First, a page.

Spotlight: Eilidh MacDonald, Neuroscience with Psychology Undergraduate at University of Aberdeen
Tell us a fun fact about yourself
I grew up in California, so studying in Aberdeen is a big change (I’m enjoying when it snows, though)!
Tell us about your career journey so far
When I was about 11 years old, I was really into a TV show ‘Bones’, about a forensic anthropologist and an FBI agent. For a long time, I was dedicated to becoming a forensic scientist to aide authorities in catching criminals. When I got to high school (age 14 in the US), I began to change my mind as to what I wanted to achieve with my life. While putting criminals away is a positive and fulfilling career, I found that it really wasn’t for me anymore.
In my last two years of school, I began to nurture an interest in Psychology and Genetics. This hobby quickly became more of a passion, especially when I began taking two courses: AP Biology & AP Psychology (equivalent to A-levels). Through my final year of school, I became more and more immersed in the subjects. It quickly became clear that no matter how much I learned about the topics, I could never get enough. That is when I decided that I had to pursue these topics in University.
Over the Thanksgiving break during the fall of my final year of school, my father graciously took me on a tour of several universities in the UK so that I may assess my prospects. As soon as I set foot on the University of Aberdeen campus, I fell in love. It felt as though I was coming to a place that was perfect for allowing me to grow and become the type of person I wanted to be. Once I got an offer and fulfilled the conditions, I was admitted and began my first year in the fall of 2019.
Now, I am adamant that this was the right choice for me. Here, I can pursue any line of research or topic I wish to know more about. Being here has really nurtured my interest in Neuroscience, the perfect crossroad between biology and psychology. Soon, I hope to gain experience in a professional research setting, either through an internship or as an undergraduate researcher aiding professors. Following that, I wish to have a career in the research sector, although I am unsure of whether that will be academic or corporate research.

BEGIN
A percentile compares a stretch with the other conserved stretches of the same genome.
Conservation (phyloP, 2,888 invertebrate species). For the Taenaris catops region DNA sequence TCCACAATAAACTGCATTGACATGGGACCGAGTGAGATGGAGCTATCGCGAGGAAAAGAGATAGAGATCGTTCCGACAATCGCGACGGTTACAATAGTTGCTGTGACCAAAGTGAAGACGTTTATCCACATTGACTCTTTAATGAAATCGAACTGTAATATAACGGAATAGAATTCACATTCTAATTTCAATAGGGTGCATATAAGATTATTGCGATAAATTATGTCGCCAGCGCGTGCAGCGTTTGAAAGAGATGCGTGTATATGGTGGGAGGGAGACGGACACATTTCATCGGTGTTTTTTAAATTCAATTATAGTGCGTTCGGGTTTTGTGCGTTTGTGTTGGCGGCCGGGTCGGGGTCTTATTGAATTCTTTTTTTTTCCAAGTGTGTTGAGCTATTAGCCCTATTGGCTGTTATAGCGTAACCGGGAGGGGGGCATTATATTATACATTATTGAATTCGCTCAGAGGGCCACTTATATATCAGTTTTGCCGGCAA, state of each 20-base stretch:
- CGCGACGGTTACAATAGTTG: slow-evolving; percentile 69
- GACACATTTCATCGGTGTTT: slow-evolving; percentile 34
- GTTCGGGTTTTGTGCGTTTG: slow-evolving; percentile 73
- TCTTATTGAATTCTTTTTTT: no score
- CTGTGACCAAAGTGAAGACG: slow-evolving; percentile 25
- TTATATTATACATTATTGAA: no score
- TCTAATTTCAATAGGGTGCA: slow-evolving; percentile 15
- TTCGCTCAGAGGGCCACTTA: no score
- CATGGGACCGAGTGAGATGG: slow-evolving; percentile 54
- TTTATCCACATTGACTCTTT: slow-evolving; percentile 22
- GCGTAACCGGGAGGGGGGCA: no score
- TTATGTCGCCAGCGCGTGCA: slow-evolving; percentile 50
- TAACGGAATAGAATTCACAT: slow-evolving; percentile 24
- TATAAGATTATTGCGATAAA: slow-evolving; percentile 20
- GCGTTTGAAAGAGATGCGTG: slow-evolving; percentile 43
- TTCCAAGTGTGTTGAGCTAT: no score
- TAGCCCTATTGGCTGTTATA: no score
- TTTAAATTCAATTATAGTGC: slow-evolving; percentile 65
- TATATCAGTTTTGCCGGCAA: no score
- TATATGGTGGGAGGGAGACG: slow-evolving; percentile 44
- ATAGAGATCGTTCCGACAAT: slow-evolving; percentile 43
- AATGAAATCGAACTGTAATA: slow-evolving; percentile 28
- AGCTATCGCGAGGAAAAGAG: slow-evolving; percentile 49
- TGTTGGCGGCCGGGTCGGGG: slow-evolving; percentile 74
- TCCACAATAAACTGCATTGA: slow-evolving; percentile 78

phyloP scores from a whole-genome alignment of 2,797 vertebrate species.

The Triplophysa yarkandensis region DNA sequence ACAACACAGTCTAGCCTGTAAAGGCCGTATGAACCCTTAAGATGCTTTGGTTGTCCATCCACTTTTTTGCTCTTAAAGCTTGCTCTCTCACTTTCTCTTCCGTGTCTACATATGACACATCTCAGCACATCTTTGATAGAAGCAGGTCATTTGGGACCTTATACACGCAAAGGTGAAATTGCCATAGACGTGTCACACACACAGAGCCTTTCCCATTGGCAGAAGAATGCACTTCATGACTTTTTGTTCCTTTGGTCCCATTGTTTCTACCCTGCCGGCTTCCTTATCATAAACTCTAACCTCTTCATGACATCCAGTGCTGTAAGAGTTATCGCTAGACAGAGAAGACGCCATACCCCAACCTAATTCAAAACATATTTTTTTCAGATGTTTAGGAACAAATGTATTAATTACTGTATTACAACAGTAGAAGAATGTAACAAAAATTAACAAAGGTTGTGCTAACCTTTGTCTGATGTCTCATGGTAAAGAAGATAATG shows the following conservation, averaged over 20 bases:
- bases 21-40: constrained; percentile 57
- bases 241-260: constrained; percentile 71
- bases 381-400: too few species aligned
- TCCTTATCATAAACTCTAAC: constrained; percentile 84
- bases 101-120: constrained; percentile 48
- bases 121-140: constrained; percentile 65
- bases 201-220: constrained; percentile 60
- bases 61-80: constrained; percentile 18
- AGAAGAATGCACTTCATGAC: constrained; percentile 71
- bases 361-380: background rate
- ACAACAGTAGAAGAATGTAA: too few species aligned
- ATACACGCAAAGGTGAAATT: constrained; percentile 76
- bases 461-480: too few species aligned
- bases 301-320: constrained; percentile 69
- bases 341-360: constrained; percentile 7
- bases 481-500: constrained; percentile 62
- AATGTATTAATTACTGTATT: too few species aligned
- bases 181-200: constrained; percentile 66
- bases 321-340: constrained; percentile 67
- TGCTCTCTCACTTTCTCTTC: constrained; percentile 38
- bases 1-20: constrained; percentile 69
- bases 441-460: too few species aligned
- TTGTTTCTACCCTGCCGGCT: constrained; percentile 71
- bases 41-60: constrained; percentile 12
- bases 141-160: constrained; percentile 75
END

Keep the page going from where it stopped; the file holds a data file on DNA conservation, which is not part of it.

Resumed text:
What was your favourite subject in school and why?
In school my favourite subject was biology. I loved understanding how the natural world works, as well as the similarities and differences across organisms. It’s just the subject that was consistently engaging my mind, regardless of subtopic or the passing of time.
What subjects/qualifications are useful in your role?
I would say that widely, an inquisitive and dedicated person can study neuroscience. Skills that help include a base knowledge/understanding of biology (especially cell biology), an understanding of statistics, and reasoning skills. The more you know about the topics that underly this subject, the easier it will be to understand and retain the information you learn as a student of neuroscience.
What is your favourite thing about your job?
My favourite thing about being a student are the opportunities. Everywhere I go there are opportunities to be involved in research, opportunities to collaborate with others, and opportunities to learn new things. I am a dedicated life-long learner, which makes my daily life so fulfilling.
What is a normal day in your role like?
A normal day in my role, pre-COVID, would include lectures throughout the morning and early afternoon, followed by labs in the afternoon/evening. I was constantly interacting with my professors, grad student assistants, and classmates, all of which led to endless opportunities to learn something new. Now, my schedule is much more subdued. I typically begin my days by watching lectures and taking notes. After lunch I move on to assignments and/or revision. Some afternoons/evenings I will have in person labs (depending on the situation) and others I will use to freely learn about hobby topics I am passionate about.
Suggest an activity that could be done at home that illustrates an aspect of your work?
An activity that I find to be interesting is available at BrainFacts.org. This website hosts a fully interactive 3D model of the brain. This is not only useful for those who must know the anatomy of the brain, but also entertaining for hobbyists or as an interactive activity for a science class. The model includes all anatomical terms and will display the corresponding definition in response to the user selecting an area on the model. Additionally, the website includes information on brain function, neurological conditions, and lab resources on tabs along the title bar. This website is an amazing resource for those who wish to learn more about the brain altogether or people like me, who wish to cement their knowledge through interactive learning.